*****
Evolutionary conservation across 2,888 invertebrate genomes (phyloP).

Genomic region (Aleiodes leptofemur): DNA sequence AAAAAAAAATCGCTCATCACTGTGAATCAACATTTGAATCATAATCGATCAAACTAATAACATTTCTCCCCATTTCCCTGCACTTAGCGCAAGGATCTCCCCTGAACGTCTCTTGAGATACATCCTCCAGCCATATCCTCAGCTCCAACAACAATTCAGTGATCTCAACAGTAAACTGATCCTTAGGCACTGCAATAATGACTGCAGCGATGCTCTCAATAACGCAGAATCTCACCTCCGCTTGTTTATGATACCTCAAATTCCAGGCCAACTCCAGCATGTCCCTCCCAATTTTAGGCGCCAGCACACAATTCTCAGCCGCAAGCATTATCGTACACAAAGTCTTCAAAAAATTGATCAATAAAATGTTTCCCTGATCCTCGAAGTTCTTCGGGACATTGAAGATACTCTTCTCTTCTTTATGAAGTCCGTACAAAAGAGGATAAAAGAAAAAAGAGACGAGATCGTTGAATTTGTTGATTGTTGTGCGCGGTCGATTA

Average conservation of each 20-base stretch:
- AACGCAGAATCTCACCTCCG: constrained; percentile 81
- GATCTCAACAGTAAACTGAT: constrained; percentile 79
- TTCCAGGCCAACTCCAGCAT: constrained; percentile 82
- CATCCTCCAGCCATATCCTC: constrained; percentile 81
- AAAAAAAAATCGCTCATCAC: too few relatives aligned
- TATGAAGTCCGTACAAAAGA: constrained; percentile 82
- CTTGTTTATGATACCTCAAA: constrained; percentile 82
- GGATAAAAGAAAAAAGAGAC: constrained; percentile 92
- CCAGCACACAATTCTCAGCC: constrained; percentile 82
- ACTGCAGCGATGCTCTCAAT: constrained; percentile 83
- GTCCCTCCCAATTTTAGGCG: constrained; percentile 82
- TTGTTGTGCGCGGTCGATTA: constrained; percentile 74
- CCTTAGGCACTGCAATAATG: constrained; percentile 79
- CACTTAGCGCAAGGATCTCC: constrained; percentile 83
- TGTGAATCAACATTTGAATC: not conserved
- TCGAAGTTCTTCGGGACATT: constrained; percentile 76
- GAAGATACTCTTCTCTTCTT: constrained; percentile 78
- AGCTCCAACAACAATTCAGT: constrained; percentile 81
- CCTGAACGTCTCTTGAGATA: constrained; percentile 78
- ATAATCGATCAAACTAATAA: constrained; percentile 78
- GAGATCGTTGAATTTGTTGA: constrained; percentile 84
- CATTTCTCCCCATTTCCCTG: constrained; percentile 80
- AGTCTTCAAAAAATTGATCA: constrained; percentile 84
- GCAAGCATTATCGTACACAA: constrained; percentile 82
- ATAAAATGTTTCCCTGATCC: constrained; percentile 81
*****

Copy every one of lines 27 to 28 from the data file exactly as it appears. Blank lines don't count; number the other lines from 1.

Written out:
- GCAAGCATTATCGTACACAA: constrained; percentile 82
- ATAAAATGTTTCCCTGATCC: constrained; percentile 81